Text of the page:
7-Eleven Birthday Cake Slurpee 3

Slurpee’s birthday celebration also includes a new Birthday Cake Doughnut, and for only 99 cents, I couldn’t resist garnishing my Slurpee and turning myself into a gawk-worthy street performer.

I’m surprised no one tossed a handful of change into my Slurpee cup.

The dry and crumbly doughnut sucks up the “juices,” and the lightly golden-sweet pastry lends a welcome, floury yellow cake flavor to a Slurpee that’s otherwise pure frosting. Meanwhile, the ring’s own caked on icing provides a buttery pop that complements the drink’s vanilla and lemon combo.

This birthday is an afternoon-long affair, too. Even as I tried biking my calories off, an aftertaste of tangy vanilla custard lingered. And like any post-party funk, it was simultaneously uncomfortable, bittersweet, and a little sticky.

So while I was able to derive some enjoyment from its various ups and downs, this Birthday Cake Slurpee was just too high maintenance to ever be a repeat purchase. The Slurpee is barely worth a novelty buy, and I hope 7-Eleven tries a birthday cake milkshake for Slurpee’s 100th birthday party instead. It would be less texturally off-putting, and I likely won’t have any teeth left by then anyway.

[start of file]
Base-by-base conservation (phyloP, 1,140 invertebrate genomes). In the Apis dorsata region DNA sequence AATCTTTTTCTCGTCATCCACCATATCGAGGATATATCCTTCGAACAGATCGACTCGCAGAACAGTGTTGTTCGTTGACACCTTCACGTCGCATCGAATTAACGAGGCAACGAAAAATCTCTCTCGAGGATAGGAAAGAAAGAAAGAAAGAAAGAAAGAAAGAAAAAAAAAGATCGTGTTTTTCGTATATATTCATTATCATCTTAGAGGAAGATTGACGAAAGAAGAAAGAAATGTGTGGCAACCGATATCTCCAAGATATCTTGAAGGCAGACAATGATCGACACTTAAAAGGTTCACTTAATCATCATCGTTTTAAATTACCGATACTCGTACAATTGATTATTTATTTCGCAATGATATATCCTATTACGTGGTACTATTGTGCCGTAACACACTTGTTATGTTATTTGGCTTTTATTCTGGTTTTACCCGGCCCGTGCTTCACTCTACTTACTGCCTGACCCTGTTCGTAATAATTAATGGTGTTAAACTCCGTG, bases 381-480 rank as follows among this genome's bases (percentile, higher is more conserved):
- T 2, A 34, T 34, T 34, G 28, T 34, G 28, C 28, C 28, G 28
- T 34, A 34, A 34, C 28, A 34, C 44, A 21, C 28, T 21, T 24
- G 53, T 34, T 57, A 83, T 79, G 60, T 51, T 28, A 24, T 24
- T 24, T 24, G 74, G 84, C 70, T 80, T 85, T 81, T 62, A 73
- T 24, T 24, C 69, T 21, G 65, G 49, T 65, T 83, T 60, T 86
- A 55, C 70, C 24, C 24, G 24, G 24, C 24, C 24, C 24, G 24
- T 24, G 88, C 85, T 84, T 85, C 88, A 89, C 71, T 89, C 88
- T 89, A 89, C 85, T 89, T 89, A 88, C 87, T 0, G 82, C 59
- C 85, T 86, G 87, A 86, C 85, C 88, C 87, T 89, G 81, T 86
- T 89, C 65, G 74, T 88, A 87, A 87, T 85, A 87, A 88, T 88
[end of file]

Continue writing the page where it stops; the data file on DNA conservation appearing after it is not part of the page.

Oh, and I hope they don’t hire that darn clown again. I think I saw the poor fella sleeping in his tiny car last night.

(Nutrition Facts – 1 fl oz – 5 calories, 0 grams of fat, 0 grams of saturated fat, 0 grams of cholesterol, 0 milligrams of sodium, 2 grams of carbohydrates, 2 grams of sugar, and 0 grams of protein.)

Purchased Price: $1.19
Size: Small
Purchased at: 7-Eleven
Rating: 5 out of 10
Pros: Half-melted cake batter Slurpee abdomens. Spiraling vanilla tentacles. Using a doughnut like a paper umbrella. The sweet feeling of air conditioning on my vanilla-stained face.
Cons: “Crying Clown” cake flavoring. Custard hangovers. Shouting “I am not an animal!” to helpless passerby. Becoming a real life Snorlax after too many doughnuts. Frosting-filled frankfurters.